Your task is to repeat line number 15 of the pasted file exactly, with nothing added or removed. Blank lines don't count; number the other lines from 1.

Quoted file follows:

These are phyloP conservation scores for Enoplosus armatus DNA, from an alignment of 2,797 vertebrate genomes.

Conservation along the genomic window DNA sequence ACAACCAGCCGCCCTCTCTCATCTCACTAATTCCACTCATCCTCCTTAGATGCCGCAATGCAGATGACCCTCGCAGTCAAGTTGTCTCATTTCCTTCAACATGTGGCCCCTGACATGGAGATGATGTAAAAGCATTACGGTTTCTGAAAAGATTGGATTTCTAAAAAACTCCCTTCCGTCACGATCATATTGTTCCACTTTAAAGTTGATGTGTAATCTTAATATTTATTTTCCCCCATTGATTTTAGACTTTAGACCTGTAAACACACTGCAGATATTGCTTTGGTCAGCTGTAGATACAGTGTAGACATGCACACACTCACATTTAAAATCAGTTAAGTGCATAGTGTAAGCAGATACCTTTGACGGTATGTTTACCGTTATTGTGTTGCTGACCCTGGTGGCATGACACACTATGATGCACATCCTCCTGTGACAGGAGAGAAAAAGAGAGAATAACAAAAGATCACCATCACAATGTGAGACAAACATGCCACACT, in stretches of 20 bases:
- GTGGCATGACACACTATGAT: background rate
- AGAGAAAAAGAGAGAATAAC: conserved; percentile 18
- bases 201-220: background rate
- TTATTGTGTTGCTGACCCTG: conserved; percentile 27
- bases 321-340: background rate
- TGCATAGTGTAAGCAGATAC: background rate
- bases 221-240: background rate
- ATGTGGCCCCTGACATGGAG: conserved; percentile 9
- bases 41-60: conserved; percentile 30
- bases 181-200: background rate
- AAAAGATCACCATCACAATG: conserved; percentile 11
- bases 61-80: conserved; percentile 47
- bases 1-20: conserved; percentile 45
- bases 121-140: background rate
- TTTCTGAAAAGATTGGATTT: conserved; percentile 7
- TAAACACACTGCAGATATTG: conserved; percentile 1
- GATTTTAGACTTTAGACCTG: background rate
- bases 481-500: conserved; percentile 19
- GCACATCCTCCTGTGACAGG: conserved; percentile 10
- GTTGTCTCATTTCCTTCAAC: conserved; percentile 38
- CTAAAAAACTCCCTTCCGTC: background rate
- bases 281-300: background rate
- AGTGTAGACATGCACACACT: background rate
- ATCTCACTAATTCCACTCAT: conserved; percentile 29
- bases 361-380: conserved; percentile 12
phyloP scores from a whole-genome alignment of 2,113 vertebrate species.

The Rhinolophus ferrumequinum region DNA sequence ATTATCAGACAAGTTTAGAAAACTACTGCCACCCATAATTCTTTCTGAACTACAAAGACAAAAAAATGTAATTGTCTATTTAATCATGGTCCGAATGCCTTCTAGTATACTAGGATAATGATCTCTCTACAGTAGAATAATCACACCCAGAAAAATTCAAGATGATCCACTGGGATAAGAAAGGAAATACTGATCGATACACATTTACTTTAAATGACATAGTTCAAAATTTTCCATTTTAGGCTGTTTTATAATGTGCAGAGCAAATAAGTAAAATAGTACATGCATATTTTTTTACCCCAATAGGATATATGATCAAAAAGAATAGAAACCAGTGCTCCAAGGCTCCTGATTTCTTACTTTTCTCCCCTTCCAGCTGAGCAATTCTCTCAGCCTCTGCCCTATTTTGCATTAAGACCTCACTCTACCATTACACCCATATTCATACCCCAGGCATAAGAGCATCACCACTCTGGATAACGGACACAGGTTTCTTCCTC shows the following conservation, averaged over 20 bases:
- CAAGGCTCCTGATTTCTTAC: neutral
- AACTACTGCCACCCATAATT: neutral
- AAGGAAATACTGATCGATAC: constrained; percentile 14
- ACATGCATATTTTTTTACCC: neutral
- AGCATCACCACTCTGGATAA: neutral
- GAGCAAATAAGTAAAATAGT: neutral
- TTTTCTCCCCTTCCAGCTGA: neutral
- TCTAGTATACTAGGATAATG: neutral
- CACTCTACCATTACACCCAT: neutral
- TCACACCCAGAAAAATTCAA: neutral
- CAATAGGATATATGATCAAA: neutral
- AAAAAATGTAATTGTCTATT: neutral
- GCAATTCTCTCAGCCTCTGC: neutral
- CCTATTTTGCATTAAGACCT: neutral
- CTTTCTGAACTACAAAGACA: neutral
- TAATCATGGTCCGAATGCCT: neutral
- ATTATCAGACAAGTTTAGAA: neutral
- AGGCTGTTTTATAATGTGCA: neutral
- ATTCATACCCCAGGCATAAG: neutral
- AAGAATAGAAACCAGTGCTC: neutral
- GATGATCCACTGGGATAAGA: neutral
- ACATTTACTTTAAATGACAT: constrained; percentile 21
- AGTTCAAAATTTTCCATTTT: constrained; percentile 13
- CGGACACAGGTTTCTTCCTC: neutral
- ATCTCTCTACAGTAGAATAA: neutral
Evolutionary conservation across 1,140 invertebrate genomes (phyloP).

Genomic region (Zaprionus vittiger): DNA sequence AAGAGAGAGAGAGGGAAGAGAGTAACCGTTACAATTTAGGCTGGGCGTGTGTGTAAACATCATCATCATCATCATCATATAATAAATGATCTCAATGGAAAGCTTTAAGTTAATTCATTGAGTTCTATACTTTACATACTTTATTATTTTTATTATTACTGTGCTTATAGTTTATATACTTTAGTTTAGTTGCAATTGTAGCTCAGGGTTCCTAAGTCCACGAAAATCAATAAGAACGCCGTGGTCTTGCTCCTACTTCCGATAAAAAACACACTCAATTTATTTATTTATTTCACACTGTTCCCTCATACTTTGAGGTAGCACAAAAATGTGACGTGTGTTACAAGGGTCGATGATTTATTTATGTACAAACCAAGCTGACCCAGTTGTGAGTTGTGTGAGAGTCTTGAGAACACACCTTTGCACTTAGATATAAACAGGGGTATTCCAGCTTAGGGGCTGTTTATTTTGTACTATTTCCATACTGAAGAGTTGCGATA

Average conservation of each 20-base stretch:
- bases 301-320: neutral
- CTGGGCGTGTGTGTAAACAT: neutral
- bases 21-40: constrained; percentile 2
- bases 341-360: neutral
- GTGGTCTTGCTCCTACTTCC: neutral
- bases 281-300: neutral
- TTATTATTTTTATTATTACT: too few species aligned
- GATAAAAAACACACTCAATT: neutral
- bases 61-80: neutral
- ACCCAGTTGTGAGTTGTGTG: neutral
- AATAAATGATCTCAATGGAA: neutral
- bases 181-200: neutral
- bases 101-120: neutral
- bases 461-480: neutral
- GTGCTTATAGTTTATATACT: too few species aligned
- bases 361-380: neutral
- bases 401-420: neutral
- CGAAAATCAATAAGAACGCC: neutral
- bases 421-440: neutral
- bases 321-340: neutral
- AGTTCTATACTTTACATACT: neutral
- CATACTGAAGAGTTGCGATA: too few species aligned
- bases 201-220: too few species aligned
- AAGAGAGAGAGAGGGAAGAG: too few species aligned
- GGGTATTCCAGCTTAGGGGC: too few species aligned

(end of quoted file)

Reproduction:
- bases 1-20: conserved; percentile 45